Filed Under 1970s through 2000

Tempe Municipal Building

It is a common sight to see someone sit and marvel at the Tempe Municipal Building’s architecture. The upside-down pyramid is a modern and edgy mash-up of Egyptian and Mayan architecture. The eye-catching design sparks conversation, which is exactly what it was built for. While the building itself was constructed in 1970, it sits on the same lot on which the 1914 Tempe City Hall stood. The early 1970s was a time of reinvestment and redevelopment for downtown Tempe and Mill Avenue. Construction of a new city building ignited a movement to make Mill Avenue a popular pin on the map again. Mill Avenue opened new stores, restaurants, and entertainment centers during this redevelopment phase.

The building itself is considered a passive solar building because the design allows for it to shade itself. Michael Goodwin is responsible for the unique design. He is the son of Kemper Goodwin and the grandson of the successful Tempe businessman Garfield Goodwin. The Goodwins are responsible for a large amount of Tempe’s history. Michael Goodwin has designed several schools in the area, including Marcos de Niza High School and Corona del Sol High School. His father, Kemper, designed several buildings on Arizona State University’s Tempe campus including the Memorial Union building.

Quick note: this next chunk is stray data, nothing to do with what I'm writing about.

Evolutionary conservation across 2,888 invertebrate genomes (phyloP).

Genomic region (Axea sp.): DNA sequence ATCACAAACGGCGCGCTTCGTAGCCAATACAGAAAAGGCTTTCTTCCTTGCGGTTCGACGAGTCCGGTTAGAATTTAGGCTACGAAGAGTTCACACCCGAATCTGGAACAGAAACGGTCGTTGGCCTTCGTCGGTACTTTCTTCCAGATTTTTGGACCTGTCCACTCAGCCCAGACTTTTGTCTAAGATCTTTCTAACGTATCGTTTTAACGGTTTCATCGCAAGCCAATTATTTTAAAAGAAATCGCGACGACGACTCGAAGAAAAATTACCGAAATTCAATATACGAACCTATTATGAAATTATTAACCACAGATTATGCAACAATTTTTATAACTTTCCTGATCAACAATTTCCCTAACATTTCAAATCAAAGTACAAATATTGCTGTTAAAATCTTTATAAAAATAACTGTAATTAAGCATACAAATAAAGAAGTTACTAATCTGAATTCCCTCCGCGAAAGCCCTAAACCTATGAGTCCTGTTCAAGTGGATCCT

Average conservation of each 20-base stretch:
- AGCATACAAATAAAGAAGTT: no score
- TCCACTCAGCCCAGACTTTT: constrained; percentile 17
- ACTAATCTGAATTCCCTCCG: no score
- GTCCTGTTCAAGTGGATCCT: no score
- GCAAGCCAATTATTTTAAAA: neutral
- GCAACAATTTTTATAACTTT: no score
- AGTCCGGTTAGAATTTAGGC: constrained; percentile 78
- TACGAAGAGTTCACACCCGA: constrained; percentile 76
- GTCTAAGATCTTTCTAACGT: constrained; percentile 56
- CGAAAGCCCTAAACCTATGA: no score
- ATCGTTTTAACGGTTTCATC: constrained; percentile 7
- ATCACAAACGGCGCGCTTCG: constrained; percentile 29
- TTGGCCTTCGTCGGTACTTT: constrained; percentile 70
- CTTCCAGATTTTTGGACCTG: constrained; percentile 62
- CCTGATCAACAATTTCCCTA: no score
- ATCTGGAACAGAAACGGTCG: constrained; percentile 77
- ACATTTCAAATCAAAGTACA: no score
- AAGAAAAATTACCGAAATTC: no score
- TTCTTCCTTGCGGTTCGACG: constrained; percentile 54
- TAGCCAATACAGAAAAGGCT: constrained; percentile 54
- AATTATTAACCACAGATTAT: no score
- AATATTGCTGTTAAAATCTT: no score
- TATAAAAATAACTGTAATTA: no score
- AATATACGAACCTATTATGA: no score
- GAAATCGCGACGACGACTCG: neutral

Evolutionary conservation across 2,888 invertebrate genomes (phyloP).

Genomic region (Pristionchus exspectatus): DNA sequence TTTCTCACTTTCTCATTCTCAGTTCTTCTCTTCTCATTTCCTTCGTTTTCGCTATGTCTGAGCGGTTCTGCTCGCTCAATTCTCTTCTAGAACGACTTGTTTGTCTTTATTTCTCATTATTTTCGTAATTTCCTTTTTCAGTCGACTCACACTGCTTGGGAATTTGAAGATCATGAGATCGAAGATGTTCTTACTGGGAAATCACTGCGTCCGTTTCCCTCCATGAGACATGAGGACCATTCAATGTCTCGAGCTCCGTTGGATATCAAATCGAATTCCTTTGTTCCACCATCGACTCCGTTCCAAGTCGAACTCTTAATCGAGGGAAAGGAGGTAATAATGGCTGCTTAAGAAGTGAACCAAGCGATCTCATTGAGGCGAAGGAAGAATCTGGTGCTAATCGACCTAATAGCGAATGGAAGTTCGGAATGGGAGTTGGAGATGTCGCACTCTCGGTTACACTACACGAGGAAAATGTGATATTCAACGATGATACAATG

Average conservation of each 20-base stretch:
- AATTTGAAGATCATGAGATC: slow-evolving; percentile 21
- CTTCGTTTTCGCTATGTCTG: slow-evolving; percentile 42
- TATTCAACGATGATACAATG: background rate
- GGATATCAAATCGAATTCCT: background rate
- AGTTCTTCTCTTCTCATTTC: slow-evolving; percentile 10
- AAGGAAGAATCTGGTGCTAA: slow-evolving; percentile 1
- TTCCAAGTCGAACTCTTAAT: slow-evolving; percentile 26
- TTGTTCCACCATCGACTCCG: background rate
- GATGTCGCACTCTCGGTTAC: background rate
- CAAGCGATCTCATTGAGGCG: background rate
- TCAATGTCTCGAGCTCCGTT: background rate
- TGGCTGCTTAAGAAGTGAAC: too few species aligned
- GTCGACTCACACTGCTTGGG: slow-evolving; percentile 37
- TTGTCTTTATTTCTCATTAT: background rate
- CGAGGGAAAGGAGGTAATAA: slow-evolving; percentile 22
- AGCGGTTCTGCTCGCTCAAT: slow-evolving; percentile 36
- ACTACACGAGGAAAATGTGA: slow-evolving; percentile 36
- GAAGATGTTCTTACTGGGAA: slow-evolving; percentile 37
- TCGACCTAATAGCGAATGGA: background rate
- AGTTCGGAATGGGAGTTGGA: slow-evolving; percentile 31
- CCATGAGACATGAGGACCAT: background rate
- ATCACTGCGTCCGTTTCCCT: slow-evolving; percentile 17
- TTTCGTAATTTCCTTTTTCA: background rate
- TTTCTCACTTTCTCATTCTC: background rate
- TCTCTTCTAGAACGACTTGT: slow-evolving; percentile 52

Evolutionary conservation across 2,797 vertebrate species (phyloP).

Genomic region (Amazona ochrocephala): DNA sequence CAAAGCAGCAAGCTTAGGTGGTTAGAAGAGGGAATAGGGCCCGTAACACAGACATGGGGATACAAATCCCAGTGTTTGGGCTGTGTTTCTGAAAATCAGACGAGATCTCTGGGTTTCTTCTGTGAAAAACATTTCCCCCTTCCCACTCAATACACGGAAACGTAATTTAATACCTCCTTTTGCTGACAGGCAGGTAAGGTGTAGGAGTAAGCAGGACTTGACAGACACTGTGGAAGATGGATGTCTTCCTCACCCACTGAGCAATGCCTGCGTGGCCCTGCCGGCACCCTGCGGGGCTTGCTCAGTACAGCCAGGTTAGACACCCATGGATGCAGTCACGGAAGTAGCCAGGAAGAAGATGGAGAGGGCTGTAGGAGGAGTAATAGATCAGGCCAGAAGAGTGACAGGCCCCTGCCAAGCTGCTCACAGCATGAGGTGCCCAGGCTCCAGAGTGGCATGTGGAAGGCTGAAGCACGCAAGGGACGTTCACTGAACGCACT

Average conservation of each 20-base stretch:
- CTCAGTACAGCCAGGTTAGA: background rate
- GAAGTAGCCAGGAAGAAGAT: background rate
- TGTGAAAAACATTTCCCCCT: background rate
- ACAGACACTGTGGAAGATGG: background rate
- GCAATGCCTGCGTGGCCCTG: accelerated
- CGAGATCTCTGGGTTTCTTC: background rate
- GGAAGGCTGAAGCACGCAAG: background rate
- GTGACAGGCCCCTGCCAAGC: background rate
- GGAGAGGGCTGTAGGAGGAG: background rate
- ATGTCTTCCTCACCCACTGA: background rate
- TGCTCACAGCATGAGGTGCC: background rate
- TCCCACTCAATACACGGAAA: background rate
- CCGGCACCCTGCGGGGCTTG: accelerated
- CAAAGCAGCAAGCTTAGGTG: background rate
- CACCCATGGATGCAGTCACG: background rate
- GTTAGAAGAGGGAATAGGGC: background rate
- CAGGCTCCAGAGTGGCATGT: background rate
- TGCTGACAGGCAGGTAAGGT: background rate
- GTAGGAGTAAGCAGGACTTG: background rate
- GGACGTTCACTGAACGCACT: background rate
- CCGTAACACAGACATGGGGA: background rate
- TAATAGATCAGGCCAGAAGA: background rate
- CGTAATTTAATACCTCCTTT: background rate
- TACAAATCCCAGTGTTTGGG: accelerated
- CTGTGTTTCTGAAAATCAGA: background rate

"Tempe's city hall was the benchmark project that motivated the revitalization era for all downtown Tempe. It has created a destination location in Tempe and has helped to draw thousands of tourists into downtown every year. Tempe Municipal Building is an architectural achievement as well as historical. It celebrated the use of steel construction as a primary construction method in the Salt River Valley." (Tempe Preservation, Mill Ave Tour)


Tempe Municipal Building Entrance, ca. 1988
Tempe Municipal Building Entrance, ca. 1988 In 2018 a plan to renovate the building and outdoor public space was approved by the City of Tempe. Source: Photo courtesy of Tempe History Museum
German Tour Group, ca. 1977
German Tour Group, ca. 1977 A guided tour is pictured in front of the new Tempe City Hall. The tour group was from a sister city in the Republic of West Germany in November of 1977. Source: Photo courtesy of Tempe History Museum
Mill Avenue, ca. 1971
Mill Avenue, ca. 1971 The progress of urban renewal efforts in downtown Tempe in the 1970s. The buildings had been newly remodeled. Tempe City Hall is located in the back. Source: Photo courtesy of Tempe History Museum.
Tempe Town Hall, ca. 1912
Tempe Town Hall, ca. 1912 The Tempe Town Hall is pictured in 1912 with city councilmen in front. The original structure had classic Roman architecture but was later replaced by the new modern upside-down pyramid in 1970. Source: Photo courtesy of Tempe History Museum
Tempe City Hall Expansion Wings
Tempe City Hall Expansion Wings A postcard of the original City Hall building that shows the additions made to the Tempe City Hall building before it was replaced by the pyramid. Source: Photo courtesy of Joe Nucci



Thomas Black, “Tempe Municipal Building,” Salt River Stories, accessed May 23, 2024,